This is the official Python website and has a great amount of installers, help, and tutorials for how to get moving with this language.

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This video is part of

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Foundations of Programming: Fundamentals

61 video lessons · 84744 viewers

Simon Allardice
Author

 
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  1. 4m 14s
    1. Welcome
      1m 16s
    2. Making the most of this course
      2m 8s
    3. Using the exercise files
      50s
  2. 22m 11s
    1. What is programming?
      5m 45s
    2. What is a programming language?
      4m 48s
    3. Writing source code
      5m 34s
    4. Compiled and interpreted languages
      6m 4s
  3. 16m 29s
    1. Why JavaScript?
      4m 45s
    2. Creating your first program in JavaScript
      6m 54s
    3. Requesting input
      4m 50s
  4. 31m 38s
    1. Introduction to variables and data types
      5m 16s
    2. Understanding strong, weak, and duck-typed languages
      3m 51s
    3. Working with numbers
      5m 4s
    4. Using characters and strings
      4m 5s
    5. Working with operators
      4m 47s
    6. Properly using white space
      6m 46s
    7. Adding comments to code for human understanding
      1m 49s
  5. 24m 49s
    1. Building with the if statement
      7m 35s
    2. Working with complex conditions
      4m 10s
    3. Setting comparison operators
      6m 59s
    4. Using the switch statement
      6m 5s
  6. 17m 56s
    1. Breaking your code apart
      4m 1s
    2. Creating and calling functions
      2m 57s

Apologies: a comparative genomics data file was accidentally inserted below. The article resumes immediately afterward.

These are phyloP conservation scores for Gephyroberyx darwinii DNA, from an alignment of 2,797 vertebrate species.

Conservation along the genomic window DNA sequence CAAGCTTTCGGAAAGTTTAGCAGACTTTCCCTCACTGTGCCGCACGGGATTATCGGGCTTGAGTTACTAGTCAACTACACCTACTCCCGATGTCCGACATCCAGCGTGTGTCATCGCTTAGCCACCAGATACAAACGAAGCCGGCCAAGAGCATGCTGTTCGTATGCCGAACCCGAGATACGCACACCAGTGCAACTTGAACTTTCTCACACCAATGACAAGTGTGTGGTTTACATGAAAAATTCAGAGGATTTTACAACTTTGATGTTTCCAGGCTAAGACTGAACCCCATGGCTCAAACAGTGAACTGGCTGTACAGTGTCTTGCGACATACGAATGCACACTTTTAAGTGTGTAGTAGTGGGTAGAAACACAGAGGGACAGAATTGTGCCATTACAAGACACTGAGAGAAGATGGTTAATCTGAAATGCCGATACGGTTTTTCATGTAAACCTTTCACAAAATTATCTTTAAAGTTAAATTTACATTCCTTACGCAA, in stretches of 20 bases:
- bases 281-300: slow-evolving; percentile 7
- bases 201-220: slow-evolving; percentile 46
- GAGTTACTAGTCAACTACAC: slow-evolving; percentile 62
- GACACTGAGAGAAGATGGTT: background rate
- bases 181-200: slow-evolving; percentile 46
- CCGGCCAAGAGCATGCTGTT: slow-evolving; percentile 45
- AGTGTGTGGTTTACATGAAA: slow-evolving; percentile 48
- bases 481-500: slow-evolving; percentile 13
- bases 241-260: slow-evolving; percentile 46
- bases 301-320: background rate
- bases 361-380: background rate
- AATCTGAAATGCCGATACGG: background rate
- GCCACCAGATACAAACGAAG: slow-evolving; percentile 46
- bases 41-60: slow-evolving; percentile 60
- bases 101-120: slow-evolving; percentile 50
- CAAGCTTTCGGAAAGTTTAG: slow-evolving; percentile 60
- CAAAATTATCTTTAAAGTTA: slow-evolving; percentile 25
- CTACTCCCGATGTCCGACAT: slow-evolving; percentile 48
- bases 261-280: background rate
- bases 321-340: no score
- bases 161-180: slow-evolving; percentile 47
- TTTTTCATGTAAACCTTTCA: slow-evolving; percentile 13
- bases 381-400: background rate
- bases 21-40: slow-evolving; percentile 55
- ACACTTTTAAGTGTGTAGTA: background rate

3. Setting parameters and arguments
      6m 7s
    4. Understanding variable scope
      2m 23s
    5. Splitting code into different files
      2m 28s
  7. 13m 32s
    1. Introduction to iteration
      4m 28s
    2. Writing a while statement
      5m 24s
    3. Creating a for loop
      3m 40s
  8. 19m 28s
    1. Cleaning up with string concatenation
      4m 30s
    2. Finding patterns in strings
      8m 3s
    3. Introduction to regular expressions
      6m 55s
  9. 19m 59s
    1. Working with arrays
      5m 47s
    2. Array behavior
      5m 29s
    3. Iterating through collections
      5m 18s
    4. Collections in other languages
      3m 25s
  10. 10m 50s
    1. Programming style
      5m 55s
    2. Writing pseudocode
      4m 55s
  11. 25m 55s
    1. Input/output and persistence
      3m 6s
    2. Reading and writing from the DOM
      8m 11s
    3. Event driven programming
      7m 47s
    4. Introduction to file I/O
      6m 51s
  12. 24m 26s
    1. Introduction to debugging
      5m 57s
    2. Tracing through a section of code
      7m 5s
    3. Understanding error messages
      3m 21s
    4. Using debuggers
      8m 3s
  13. 14m 17s
    1. Introduction to object-oriented languages
      5m 18s
    2. Using classes and objects
      6m 29s
    3. Reviewing object-oriented languages
      2m 30s
  14. 11m 14s
    1. Memory management across languages
      5m 11s
    2. Introduction to algorithms
      4m 2s
    3. Introduction to multithreading
      2m 1s
  15. 29m 20s
    1. Introduction to languages
      1m 42s
    2. C-based languages
      4m 40s
    3. The Java world
      3m 13s
    4. .NET languages: C# and Visual Basic .NET
      6m 17s
    5. Ruby
      3m 4s
    6. Python
      2m 56s
    7. Objective-C
      4m 3s
    8. Libraries and frameworks
      3m 25s
  16. 1m 2s
    1. Where to go from here
      1m 2s